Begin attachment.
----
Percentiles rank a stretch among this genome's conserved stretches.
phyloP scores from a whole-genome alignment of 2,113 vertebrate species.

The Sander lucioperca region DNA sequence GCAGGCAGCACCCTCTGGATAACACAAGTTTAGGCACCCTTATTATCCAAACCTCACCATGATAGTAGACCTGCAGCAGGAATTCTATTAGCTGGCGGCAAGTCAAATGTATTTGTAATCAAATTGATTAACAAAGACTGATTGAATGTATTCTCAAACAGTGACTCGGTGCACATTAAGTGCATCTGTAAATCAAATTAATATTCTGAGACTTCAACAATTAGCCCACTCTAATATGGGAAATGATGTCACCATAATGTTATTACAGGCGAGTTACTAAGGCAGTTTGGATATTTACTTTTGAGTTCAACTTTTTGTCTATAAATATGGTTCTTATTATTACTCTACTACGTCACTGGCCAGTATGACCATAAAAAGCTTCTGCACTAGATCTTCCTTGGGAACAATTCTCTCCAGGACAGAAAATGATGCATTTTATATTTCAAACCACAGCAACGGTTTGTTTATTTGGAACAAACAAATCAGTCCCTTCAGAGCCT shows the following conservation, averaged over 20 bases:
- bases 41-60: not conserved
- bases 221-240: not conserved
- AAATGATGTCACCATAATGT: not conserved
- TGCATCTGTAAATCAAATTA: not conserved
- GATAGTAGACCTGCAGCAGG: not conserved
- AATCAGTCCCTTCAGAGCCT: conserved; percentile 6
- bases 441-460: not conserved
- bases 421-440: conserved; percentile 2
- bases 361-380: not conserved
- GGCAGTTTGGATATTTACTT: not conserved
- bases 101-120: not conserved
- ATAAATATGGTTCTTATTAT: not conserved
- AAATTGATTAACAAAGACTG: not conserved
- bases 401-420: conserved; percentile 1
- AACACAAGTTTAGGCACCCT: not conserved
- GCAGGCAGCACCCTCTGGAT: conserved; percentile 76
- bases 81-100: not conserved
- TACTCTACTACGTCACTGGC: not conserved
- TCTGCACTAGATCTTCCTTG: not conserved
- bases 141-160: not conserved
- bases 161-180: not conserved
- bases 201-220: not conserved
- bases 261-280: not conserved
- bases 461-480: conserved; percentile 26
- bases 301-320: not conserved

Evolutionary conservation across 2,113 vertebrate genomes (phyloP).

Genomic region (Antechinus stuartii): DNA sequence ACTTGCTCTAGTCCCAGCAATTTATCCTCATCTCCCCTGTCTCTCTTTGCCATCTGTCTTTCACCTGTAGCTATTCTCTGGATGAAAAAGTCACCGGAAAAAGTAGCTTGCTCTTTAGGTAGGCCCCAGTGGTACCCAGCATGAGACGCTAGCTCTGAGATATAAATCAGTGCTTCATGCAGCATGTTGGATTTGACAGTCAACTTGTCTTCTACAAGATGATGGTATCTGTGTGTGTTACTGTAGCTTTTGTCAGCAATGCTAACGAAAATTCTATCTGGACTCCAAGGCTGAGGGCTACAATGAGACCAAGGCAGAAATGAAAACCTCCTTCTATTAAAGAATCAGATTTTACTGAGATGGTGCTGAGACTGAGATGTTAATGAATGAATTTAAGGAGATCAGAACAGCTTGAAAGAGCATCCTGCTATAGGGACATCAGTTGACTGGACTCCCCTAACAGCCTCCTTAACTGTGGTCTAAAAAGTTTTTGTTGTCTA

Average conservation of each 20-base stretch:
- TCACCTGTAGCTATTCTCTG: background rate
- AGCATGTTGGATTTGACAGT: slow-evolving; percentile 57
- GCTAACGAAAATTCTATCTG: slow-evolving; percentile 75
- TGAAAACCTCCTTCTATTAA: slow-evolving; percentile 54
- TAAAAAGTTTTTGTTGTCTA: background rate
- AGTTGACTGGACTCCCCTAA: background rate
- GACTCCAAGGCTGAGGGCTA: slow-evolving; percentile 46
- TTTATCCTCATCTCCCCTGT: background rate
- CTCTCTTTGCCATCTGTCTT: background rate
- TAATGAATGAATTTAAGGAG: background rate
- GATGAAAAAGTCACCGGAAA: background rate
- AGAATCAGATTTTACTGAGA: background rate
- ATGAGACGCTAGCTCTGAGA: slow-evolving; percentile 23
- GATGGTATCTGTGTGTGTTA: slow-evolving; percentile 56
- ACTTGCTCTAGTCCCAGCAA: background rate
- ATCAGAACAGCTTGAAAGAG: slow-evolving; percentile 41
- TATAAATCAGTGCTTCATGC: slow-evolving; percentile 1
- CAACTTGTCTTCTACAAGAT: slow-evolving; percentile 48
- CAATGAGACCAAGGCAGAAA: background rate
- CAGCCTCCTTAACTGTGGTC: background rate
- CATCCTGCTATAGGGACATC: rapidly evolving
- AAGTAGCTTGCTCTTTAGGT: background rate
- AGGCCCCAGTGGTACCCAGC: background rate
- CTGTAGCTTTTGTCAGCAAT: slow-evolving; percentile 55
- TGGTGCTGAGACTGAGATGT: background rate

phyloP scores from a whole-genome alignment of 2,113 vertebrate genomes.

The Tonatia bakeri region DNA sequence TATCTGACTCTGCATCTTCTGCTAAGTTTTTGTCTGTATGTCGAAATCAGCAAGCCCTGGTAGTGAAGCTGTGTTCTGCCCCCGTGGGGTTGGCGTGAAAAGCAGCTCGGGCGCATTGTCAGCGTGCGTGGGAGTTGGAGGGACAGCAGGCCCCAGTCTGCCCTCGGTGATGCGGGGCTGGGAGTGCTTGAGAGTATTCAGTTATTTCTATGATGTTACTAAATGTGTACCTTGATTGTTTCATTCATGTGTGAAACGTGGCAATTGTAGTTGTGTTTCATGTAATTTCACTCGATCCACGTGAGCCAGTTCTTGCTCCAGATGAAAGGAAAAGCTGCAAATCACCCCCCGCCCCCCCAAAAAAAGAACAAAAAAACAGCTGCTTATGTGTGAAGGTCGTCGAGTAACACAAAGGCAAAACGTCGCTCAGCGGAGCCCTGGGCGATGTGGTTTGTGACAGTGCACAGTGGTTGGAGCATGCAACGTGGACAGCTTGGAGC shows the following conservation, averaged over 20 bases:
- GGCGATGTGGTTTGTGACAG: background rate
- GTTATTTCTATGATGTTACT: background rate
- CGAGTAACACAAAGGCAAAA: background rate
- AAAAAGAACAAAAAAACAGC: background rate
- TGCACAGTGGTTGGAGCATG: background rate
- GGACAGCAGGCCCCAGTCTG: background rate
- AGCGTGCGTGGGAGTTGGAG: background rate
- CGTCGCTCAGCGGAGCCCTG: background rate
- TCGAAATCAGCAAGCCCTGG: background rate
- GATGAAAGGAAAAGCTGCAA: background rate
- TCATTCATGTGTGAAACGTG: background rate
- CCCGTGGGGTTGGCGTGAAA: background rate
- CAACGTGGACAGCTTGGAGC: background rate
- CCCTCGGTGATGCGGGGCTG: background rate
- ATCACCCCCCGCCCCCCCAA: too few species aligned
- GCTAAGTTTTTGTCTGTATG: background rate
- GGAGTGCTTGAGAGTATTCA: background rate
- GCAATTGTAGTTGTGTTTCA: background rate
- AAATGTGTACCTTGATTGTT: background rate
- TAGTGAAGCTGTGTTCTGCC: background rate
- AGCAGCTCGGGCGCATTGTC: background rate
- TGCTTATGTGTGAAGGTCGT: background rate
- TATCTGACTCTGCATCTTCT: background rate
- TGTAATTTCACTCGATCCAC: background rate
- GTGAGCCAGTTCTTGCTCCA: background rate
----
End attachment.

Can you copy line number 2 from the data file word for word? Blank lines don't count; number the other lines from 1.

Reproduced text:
phyloP scores from a whole-genome alignment of 2,113 vertebrate species.